With our exhaustive tour out of the way, let’s jump into my thoughts on the setup.
Though most of our notebook reviews go into some depth regarding the included software and the setup process, this one will be a bit lacking due to a few complications we had arise. I’ll tackle all of that here, but please be aware that my complications are not representative of what a regular consumer should expect, although I do hope Gateway takes my criticism to heart.
The setup process itself was simple – no different than any other notebook. Boot up, type in your credentials, wait a few minutes, and boom… desktop. Normally at this point, I note all of the applications installed, take screenshots, et cetera. However, at the time I was testing out the notebook, I was also preparing for IDF and NVISION. So, I took the screenshots I needed, packed up the notebook and took it with me.
When I returned, I decided to wipe the notebook clean, using the included restore disc. Little did I know, this restore disc does nothing but install the OS. Unlike true restore discs supplied by other notebook vendors, Gateway’s does not follow a typical Out-Of-Box Experience (OOBE) methodology, so no pre-installed applications are returned, nor are the system drivers.
When I arrived at the desktop to see even the video driver wasn’t installed, I was a bit perturbed, to say the least. I was left with a barebone notebook, and Gateway doesn’t even include an actual driver disc, so all the drivers had to be downloaded from Windows Update. Luckily, since the notebook includes incredibly common components, Windows Update took care of everything.
So, the obvious step next would be to check for a recovery partition, which the system did have. This partition is about 15GB with 8GB used, so I felt confident that a true restore could take place – but I was wrong. Booting up and pushing F8 is supposed to open up a restore menu, but not here. This was due to the fact that I reinstalled Windows, which essentially wiped out the chance of that ever happening.
Gateway was unable to help me from this point, and booting into the recovery partition was deemed impossible. I’m confident it is possible, but I just haven’t figured out how.
Though no restore disc is included (the disc included is just a general Windows Vista install DVD), what you are supposed to do is create your own, with the help of an included tool. It will capture all the drivers and whatever else, then create a disc that’s supposed to be used during the actual restore process. That might retain all settings and applications to their original state, but I was unable to test it for myself.
It goes without saying that Gateway should have a better solution than this. They’ve been in the notebook business for a while, and I cannot comprehend why a restore disc is not included. Even if someone does create a restore disc with their tool, what happens if the MBR becomes corrupt? They’ll wind up in the exact same situation I found myself in. For the price of the notebook, the lack of a restore disc might be warranted, but since they are pushing out non-configurable machines, it wouldn’t be hard for them to make the restore discs themselves.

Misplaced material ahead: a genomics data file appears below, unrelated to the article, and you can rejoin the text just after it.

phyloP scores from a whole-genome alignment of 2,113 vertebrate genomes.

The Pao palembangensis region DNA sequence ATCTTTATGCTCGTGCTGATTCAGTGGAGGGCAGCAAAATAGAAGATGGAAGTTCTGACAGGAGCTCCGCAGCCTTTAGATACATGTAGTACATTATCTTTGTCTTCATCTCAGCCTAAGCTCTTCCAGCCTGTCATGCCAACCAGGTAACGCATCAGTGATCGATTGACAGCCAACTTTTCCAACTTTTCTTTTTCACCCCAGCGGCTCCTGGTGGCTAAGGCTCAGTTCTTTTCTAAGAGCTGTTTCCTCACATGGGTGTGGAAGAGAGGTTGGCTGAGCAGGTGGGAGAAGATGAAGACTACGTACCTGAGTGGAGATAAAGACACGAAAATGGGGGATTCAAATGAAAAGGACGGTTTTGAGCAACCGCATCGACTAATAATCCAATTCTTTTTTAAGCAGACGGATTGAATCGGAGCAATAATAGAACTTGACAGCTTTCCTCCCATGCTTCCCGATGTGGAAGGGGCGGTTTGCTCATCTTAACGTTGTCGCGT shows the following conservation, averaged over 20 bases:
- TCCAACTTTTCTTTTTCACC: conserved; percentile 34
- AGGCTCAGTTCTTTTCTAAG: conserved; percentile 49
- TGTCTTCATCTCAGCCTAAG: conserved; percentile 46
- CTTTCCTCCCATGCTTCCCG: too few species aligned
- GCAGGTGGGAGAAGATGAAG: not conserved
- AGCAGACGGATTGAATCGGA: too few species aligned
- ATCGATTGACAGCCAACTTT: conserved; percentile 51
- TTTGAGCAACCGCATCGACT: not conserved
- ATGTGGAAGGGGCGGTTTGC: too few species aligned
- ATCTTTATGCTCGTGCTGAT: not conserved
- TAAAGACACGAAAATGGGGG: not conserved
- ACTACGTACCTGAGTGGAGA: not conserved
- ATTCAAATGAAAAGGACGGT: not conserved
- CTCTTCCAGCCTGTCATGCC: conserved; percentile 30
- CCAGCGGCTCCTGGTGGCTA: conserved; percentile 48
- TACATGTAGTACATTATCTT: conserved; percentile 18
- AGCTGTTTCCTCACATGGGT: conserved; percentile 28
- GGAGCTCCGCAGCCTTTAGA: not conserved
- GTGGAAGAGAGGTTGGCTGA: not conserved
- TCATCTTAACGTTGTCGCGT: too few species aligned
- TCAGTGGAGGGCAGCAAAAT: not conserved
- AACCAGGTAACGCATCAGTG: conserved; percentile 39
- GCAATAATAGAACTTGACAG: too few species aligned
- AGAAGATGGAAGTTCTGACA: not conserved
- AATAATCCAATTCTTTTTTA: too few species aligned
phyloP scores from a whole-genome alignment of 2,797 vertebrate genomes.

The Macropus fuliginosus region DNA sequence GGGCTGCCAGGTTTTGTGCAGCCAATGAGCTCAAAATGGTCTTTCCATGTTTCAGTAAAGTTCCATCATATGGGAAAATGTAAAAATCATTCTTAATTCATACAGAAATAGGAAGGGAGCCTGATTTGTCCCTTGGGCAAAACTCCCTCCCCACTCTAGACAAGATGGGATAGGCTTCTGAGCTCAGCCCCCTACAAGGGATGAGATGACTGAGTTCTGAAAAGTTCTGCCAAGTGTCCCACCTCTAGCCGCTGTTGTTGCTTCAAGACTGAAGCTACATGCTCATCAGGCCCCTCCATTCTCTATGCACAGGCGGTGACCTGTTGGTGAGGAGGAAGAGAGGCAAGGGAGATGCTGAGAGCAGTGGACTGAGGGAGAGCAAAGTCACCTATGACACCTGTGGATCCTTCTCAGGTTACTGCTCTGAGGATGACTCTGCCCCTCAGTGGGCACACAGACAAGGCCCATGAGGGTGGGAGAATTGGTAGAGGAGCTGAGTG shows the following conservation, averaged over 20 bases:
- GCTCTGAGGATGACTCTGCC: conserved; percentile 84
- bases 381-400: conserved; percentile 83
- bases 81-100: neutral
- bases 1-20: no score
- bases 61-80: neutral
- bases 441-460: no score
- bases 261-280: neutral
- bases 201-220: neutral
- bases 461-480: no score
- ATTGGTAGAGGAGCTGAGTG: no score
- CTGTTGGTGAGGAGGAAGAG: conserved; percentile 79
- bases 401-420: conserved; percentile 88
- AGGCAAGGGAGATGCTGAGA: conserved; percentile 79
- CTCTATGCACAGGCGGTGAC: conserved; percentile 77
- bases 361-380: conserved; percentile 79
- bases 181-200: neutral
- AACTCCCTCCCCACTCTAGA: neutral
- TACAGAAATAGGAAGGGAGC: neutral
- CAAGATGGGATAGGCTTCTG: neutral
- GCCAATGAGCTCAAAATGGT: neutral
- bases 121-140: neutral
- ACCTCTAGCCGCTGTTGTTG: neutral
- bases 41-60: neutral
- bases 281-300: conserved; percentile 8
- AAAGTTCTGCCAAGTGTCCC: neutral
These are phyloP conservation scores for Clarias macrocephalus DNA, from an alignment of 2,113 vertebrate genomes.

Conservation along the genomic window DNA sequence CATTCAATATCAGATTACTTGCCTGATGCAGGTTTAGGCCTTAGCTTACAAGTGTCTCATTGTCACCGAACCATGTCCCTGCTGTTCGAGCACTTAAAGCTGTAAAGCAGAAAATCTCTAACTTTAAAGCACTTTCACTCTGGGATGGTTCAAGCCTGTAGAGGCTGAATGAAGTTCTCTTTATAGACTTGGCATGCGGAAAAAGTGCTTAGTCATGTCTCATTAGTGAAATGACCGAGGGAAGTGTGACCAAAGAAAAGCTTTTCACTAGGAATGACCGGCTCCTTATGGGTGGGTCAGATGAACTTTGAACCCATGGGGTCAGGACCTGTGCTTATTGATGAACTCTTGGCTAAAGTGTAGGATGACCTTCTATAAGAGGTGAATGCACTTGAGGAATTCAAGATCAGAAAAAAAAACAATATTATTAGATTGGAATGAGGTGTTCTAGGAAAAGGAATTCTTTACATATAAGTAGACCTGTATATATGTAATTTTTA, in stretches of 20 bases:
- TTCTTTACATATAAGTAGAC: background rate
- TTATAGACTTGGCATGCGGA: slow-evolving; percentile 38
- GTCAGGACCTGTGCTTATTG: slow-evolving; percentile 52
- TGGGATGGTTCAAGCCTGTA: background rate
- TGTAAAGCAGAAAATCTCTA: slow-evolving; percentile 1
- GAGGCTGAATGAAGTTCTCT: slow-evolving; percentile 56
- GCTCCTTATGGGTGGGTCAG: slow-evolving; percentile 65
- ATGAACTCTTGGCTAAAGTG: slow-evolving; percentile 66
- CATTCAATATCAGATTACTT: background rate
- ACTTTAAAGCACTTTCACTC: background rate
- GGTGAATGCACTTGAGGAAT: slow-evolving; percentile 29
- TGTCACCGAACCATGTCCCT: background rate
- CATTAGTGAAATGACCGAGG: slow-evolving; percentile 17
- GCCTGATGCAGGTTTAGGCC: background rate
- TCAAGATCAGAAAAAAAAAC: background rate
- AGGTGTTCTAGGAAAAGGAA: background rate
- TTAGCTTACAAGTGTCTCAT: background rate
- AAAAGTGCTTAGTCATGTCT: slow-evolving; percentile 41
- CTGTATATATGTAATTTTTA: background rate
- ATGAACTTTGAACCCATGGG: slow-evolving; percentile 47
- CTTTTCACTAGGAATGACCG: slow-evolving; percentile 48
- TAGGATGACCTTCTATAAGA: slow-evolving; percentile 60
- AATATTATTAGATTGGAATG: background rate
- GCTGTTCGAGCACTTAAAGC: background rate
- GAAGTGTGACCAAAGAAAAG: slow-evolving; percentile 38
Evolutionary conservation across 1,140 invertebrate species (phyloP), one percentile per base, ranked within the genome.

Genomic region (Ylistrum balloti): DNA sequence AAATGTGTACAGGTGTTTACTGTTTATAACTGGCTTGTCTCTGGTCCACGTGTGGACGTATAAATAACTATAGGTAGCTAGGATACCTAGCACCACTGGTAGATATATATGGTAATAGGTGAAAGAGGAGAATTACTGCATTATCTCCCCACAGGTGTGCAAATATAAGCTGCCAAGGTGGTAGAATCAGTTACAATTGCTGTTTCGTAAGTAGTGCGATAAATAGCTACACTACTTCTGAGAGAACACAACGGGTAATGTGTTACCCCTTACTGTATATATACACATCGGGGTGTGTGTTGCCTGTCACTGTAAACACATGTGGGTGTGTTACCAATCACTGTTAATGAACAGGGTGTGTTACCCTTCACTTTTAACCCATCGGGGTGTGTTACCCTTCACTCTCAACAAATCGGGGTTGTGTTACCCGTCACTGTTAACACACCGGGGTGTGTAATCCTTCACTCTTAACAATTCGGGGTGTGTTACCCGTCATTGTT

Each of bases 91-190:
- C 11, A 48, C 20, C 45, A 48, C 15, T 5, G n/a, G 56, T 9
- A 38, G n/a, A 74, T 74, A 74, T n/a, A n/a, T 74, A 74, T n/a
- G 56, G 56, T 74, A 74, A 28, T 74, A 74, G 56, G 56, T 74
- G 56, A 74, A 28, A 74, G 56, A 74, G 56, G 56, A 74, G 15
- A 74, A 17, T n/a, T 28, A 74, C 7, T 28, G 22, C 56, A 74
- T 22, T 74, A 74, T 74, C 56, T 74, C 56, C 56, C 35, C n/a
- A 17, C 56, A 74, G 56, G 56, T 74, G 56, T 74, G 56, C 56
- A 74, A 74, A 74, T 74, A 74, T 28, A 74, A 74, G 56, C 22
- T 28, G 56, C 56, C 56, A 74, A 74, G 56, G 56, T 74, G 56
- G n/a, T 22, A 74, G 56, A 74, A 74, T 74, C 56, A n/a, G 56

That insane rant out of the way, let’s review the SYSmark 2007 Preview results, compared to other recently-reviewed notebooks. Please note that these notebooks are not in the same class, and the Gateway is our lowest-end (least-expensive) offering.
The T-6836 compares nicely to the ASUS M51S, which retails for closer to $999. As far as battery-life goes, the notebook lasted 1h 52m when playing back our DVD movie, which is on par with most other notebooks we’ve tested at this price-range. It will be able to make it through a short movie, but your lengthy movies will have to stay at home.
Despite the fact that this notebook frustrated me with the lack of a proper restore disc, I still enjoyed the time I spent with it and didn’t find anything truly horrible to note that would be a good reason to stay away. The T-6863 is inexpensive, packs lots of RAM and a fair amount of storage, has a nice design and is a great size for a notebook you need to carry around.
I already explained my gripe with the restore disc, so there’s no sense in mentioning it again, and I won’t. What this notebook does deliver is a solid solution built for a good price. At no point during use did I find it entirely slow, nor did I find the machine to have a real “cheap” feeling. At $800, it’s actually quite hard to go wrong.
One thing I do appreciate is that Gateway pre-installs Windows Vista 64-bit, which means you can actually use your 4GB of RAM. Most other manufacturers have stuck with 32-bit OS’ despite installing 4GB of RAM, so it’s nice to see someone breaking the mold. In personal experience, I have found the 64-bit to be far more reliable than the 32-bit, so it makes all the sense in the world to go with 64-bit Vista nowadays.
If on an $800 budget (minus taxes, of course), then the T-6836 would be a good buy. It doesn’t pack a whack of extras as I’d like to see, but it’s hard to complain at the given price point. Spending even $200 more would avail you a more capable notebook (like the ASUS M51S for example), but only you know what your budget is like. For the price paid, this notebook won’t disappoint.
This will certainly not be the last Gateway notebook we take a look at, and now that I know of the certain restore caveat, I know what mistake not to make. Follow-up reviews will be far more in-depth, and I look forward to seeing what their other notebooks are made of.